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How to Maintain Your Productivity Throughout the Holiday Season

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How to Maintain Your Productivity Throughout the Holiday Season
    Photo credit: cliff1066™ (CC BY 2.0)

    The holiday season is perhaps the most difficult time of year to stay focused and get anything done. While summer can be challenging due to vacations and the demands of children off from school, the holiday season can be a killer because of the extra load of activities, tasks and calendar overload.

    But you don’t have to throw up your hands in defeat.

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    There are some very simple steps you can take to keep moving forward while in the midst of holiday chaos.

    Be reasonable about your expectations

    Accept that your time may be more limited due to holiday obligations or time off. Don’t schedule more than you can reasonably fit into your calendar. And don’t take on anything new unless you’re trying drive yourself into an overwhelmed, overstretched, stressed out state or have been secretly dying to experience burnout.

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    Get in the mood

    Believe it or not, being in a festive mood not only leads to a more fun atmosphere, it also can reduce stress and allow you to get more done. And actually have a good time while doing it! Don’t fight it. Put on those holiday tunes, use your Santa pen, if you have one, and let the holiday cheer flow. (Note: That does not mean that you can drink eggnog all day.)

    Shift your focus to more collaborative efforts

    Since you’re more likely to be more social this time of year anyway, why not take advantage of that? Plan a shopping, baking, decorating party with friends. Schedule a social lunch with team members. Bring some cookies into the boardroom and work on plans for next year. People tend to be in better spirits and get along better now than at any other time of the year. Capitalize on that positive mood.

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    Be creative

    What might work the other 11 months of the year might not work for you now. Be flexible, be creative and be willing to try something new. If you’re lucky enough to have the ability to shift your schedule and/or tasks that’s one place to start. The other is with your focus. You might find that you are more or less creative now or more or less able to tackle detail oriented tasks. Perhaps you normally prefer to work alone, but now want to immerse yourself in the throng. Or conversely, you can’t concentrate in the office chaos and want to try working from home a couple days per week.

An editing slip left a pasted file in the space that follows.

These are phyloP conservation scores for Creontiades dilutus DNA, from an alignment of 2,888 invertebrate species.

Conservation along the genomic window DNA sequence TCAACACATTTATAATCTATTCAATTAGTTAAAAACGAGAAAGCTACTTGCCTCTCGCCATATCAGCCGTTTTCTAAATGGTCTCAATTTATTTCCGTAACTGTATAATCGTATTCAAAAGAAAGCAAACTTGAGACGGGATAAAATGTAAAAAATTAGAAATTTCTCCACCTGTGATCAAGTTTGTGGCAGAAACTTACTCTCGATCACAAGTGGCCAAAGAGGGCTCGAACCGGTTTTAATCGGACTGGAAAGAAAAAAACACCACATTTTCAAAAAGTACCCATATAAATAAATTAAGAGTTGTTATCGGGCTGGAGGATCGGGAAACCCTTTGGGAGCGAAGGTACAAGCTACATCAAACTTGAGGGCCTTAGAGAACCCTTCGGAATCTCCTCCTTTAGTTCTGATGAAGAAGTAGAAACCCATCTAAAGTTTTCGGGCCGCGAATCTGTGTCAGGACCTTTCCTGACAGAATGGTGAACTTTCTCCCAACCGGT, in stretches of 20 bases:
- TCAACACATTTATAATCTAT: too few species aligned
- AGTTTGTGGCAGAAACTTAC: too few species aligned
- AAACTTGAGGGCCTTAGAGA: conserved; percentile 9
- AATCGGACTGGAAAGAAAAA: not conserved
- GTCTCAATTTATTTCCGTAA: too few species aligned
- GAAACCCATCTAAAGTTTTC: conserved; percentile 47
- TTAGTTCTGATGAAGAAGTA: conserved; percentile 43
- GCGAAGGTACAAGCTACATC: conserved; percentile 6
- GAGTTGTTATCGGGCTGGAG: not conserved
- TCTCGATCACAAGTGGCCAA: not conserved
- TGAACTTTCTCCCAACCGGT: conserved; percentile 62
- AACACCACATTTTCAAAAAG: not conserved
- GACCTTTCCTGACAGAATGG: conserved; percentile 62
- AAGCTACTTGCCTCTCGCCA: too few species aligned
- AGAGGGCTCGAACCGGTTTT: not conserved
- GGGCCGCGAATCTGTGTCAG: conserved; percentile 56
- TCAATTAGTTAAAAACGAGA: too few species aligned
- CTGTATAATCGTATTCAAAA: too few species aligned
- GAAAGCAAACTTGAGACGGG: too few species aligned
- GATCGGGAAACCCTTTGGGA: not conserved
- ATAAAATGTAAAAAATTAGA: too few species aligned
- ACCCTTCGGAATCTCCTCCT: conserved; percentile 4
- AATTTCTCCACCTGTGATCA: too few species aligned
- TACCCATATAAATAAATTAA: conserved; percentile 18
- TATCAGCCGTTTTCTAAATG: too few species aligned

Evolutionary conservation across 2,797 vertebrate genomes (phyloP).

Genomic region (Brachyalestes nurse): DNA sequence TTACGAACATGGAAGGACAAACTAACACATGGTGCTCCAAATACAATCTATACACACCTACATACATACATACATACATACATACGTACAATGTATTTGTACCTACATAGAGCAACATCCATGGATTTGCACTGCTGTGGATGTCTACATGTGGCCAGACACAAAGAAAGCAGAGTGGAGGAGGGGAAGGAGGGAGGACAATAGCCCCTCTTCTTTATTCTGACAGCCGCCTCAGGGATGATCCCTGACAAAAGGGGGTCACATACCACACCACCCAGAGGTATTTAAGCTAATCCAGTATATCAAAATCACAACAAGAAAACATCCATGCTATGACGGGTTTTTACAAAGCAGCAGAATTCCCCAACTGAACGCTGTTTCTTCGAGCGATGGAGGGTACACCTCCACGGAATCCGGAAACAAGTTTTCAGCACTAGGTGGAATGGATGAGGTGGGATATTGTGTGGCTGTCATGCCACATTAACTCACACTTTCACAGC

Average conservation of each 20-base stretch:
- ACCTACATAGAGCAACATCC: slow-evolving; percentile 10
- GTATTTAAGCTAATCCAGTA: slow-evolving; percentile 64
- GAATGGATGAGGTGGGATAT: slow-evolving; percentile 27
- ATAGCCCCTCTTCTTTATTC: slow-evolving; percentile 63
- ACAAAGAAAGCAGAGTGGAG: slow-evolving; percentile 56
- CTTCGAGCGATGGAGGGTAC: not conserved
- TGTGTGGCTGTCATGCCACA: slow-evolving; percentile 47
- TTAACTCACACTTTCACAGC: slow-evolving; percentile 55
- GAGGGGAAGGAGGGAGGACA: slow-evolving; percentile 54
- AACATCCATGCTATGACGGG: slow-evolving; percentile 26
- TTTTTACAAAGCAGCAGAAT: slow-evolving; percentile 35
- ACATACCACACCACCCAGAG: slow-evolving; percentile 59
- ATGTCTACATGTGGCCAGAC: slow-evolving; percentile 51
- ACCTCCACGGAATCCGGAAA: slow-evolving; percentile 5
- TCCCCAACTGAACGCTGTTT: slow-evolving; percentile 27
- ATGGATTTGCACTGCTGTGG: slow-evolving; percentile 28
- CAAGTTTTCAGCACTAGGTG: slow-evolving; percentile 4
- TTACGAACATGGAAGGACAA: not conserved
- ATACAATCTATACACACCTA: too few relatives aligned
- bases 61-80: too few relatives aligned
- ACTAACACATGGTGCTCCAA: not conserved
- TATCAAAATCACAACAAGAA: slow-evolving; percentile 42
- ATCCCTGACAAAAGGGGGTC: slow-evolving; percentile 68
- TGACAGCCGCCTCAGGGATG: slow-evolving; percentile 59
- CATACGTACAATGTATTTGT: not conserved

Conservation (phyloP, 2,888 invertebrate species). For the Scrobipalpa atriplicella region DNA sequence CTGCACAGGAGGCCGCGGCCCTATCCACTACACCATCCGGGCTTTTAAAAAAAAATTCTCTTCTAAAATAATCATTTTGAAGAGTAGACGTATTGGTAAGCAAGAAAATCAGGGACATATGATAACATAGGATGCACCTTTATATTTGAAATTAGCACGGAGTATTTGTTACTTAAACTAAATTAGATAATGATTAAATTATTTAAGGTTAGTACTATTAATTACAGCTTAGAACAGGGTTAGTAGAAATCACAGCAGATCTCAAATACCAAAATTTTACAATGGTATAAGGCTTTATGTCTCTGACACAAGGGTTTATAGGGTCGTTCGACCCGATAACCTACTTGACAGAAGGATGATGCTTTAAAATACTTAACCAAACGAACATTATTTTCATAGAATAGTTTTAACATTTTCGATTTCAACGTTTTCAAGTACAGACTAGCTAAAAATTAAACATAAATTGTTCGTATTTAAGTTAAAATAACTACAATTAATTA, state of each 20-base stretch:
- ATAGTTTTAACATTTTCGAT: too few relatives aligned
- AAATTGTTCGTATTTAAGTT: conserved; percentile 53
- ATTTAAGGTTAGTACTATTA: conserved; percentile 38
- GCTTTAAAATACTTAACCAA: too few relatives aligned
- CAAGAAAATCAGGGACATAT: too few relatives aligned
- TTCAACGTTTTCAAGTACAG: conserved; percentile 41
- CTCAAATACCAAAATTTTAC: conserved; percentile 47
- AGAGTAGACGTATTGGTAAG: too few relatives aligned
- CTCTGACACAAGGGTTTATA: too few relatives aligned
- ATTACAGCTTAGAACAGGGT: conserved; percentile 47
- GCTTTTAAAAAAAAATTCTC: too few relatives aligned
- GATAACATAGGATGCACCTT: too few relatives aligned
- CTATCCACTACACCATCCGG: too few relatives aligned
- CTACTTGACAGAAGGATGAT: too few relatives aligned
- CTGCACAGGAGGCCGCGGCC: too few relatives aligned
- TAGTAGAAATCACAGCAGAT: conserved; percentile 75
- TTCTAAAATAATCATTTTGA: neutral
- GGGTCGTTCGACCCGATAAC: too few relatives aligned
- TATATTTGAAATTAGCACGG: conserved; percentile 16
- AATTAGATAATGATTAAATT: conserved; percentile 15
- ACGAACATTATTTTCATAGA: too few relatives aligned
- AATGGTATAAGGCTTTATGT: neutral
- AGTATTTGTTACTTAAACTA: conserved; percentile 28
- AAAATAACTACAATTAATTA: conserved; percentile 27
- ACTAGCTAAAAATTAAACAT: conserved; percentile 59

Two strategies that might work for me…

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    At home: My weekends during the holiday season tend to be so busy that I have found that it works better to set aside 15-30 minutes before or after work each day to clean my house rather than trying to squeeze in the marathon Saturday cleaning session. I’ve also asked for more help; hubby can vacuum and youngest son loves to do windows.

    At work: I hate exercising when it’s dark out in the morning, so I’m now trying to start work at earlier (7:30) and taking a time to exercise on my lunch hour. We’ll see how it goes… Also, since I can start working earlier, I have more uninterrupted time in the AM before calls and meetings. I’m shifting my social media time to later in the day and spending my first couple of hours on writing and project work.

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    It’s all a work in progress. The important thing is to learn to go with the flow instead of paddling against it.

    Have you found any strategies for getting things done during the busy holiday time? What do you do that might help others? Please share them in the comments.

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    Royale Scuderi

    A creative strategist, consultant and writer who specializes in cultivating human potential for happiness, health and fulfillment.

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    Last Updated on October 21, 2021

    How to Create Your Own Ritual to Conquer Time Wasters and Laziness

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    How to Create Your Own Ritual to Conquer Time Wasters and Laziness

    Life is wasted in the in-between times. The time between when your alarm first rings and when you finally decide to get out of bed. The time between when you sit at your desk and when productive work begins. The time between making a decision and doing something about it.

    Slowly, your day is whittled away from all the unused in-between moments. Eventually, time wasters, laziness, and procrastination get the better of you.

    The solution to reclaim these lost middle moments is by creating rituals. Every culture on earth uses rituals to transfer information and encode behaviors that are deemed important. Personal rituals can help you build a better pattern for handling everything from how you wake up to how you work.